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My reverse mortgage is going to enforce a due on sale clause because my husband passed away. What's my best option?

Colton, OR |
Attorney answers 3


Bankruptcy is not likely to do anything more than delay the foreclosure. A deed in lieu could be an attractive option, depending on what the lender is willing to pay you. The down side is that you would likely need to open an estate and incur those expenses, before the bank will negotiate with you at all. A foreclosure might allow you to remain at the property indefinitely, if the lender is slow to act. But eventually, you will need to leave and move elsewhere. If you have significant equity in the home, if you like it there and do not want to move, or if it would be more expensive for you to live elsewhere, then you might want to investigate options for remaining in the home and negotiating down the mortgage, etc. A knowledgeable real estate lawyer might be able to help you sort through your options.

James Frederick

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There is no question that your best option is to get QUALITY professional advice, probably from a lawyer with experience in reverse mortgages. You may [or may not] have defenses against calling the reverse mortgage. Whether or not bankruptcy, deed in lieu, short sale (if applicable( or fighting the due on sale acceleration can only be determined by analyzing your circumstances in light of the loan documents and applicable law. For instance a deed in lieu or foreclosure could be your best bet if you get to live in the home for free for a substantial term and then can walk away from the home w/o recourse, but might be a bad option if it would leave you liable to a large deficiency judgment. See an attorney ASAP to preserve your rights.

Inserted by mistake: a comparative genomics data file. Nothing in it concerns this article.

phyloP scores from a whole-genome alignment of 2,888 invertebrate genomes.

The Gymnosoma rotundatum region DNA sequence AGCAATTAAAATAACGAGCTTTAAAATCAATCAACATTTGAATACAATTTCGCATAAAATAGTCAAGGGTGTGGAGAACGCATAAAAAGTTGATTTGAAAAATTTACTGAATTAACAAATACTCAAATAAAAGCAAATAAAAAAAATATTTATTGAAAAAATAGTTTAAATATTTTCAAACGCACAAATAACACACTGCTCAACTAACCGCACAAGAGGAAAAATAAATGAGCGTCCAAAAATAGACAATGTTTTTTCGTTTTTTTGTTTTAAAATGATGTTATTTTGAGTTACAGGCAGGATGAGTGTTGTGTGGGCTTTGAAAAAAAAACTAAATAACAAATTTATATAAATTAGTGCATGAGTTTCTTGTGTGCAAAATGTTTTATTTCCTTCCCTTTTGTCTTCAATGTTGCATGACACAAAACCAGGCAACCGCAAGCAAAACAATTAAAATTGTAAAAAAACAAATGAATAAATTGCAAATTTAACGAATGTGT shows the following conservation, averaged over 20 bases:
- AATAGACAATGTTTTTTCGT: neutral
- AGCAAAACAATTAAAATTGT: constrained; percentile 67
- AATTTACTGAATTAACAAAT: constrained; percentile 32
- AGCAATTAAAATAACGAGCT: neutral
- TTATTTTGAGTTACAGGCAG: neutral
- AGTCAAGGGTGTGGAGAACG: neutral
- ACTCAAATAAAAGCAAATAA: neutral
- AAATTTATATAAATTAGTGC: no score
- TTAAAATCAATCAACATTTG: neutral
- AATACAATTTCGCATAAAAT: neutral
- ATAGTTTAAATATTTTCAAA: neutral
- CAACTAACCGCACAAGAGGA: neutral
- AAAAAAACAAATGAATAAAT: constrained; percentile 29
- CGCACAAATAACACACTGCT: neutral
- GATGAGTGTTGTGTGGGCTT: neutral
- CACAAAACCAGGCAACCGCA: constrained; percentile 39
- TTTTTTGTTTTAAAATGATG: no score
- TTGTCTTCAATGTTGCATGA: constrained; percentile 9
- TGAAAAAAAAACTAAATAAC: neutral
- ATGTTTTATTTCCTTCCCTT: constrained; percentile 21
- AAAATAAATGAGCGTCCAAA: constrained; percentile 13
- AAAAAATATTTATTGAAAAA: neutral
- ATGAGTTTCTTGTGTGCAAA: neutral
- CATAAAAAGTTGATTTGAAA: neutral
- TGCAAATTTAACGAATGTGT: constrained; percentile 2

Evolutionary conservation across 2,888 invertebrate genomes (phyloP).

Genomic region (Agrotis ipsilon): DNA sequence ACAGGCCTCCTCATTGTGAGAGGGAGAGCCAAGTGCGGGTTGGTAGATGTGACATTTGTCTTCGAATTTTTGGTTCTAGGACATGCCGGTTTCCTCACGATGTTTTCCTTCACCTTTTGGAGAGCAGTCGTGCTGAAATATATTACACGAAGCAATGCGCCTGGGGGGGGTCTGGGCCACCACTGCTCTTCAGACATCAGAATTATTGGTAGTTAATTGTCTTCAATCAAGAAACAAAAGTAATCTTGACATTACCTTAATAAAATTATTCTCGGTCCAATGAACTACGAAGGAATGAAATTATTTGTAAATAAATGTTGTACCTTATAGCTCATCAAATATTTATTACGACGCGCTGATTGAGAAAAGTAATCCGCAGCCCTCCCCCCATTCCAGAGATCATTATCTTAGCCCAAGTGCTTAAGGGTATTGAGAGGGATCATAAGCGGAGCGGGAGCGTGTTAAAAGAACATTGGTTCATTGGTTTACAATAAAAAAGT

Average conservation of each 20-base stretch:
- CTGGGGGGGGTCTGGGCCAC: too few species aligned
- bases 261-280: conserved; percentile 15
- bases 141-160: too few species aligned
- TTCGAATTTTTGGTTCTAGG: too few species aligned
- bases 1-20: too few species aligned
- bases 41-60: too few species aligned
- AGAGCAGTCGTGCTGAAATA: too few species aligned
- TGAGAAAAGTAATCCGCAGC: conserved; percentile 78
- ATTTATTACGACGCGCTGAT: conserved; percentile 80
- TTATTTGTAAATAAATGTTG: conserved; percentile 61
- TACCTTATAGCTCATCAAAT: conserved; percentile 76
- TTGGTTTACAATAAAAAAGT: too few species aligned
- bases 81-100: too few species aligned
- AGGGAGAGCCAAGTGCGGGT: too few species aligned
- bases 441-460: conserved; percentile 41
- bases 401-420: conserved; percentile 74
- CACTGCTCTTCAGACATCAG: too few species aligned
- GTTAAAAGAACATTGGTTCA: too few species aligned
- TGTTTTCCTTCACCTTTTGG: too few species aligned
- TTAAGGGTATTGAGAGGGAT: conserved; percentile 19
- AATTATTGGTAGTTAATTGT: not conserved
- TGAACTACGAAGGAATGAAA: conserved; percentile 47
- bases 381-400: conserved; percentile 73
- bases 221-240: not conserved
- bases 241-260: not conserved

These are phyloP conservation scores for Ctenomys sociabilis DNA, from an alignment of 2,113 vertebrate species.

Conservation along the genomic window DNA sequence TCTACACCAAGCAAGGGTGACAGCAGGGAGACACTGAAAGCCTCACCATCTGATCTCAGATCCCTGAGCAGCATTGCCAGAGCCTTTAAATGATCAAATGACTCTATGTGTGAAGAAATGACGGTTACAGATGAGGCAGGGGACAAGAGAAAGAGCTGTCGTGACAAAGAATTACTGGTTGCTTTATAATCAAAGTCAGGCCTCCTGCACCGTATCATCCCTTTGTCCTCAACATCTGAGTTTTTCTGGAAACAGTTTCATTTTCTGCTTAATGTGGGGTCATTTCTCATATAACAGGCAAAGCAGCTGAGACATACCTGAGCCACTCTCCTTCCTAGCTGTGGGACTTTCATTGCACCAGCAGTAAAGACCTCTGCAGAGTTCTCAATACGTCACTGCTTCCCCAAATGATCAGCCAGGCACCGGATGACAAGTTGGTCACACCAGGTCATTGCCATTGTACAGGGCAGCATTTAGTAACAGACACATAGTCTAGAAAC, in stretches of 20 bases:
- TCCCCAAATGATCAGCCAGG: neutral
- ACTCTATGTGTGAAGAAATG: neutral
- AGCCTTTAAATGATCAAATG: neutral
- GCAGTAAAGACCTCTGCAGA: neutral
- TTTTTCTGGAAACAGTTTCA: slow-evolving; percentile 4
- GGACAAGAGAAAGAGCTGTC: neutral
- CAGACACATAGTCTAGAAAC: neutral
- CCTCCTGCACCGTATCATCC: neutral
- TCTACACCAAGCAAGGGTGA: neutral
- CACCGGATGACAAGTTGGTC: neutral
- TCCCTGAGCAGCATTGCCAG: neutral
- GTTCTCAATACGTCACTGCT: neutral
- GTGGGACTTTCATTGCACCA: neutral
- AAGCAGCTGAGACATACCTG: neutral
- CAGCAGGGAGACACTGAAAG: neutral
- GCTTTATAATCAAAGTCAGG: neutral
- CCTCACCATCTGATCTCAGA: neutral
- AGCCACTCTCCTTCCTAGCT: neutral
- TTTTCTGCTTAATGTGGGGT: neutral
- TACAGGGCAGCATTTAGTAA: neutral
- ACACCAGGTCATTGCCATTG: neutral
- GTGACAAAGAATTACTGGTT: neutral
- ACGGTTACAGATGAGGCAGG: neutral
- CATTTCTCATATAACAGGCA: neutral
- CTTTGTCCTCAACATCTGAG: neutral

Lawrence Friedman, Bridgewater, NJ. Certified as an Elder Law Attorney by the ABA approved National Elder Law Foundation, former Chair NJ State Bar Association Elder and Disabilities Law Section, Member Board of Consultors of NJSBA Real Property, Trusts & Estates Law Section, Vice Chair Special Needs Law Section of National Academy of Elder Law Attorneys, and Master of Laws (L.L.M.) in Taxation from N.Y.U. School of Law. Visit for articles and Q&A on elder law, special needs, wills, trusts, estates, and tax and for timely updates. Information on both Avvo and does not constitute legal advice, as it is general in nature and may not apply to your situation or be subject to important changes. No attorney client relationship exists unless set forth in written engagement terms.


You should absolutely seek counsel with an attorney skilled in Forclosures and prefereably some Estate planning. This is a very techincal and involved area of the law.

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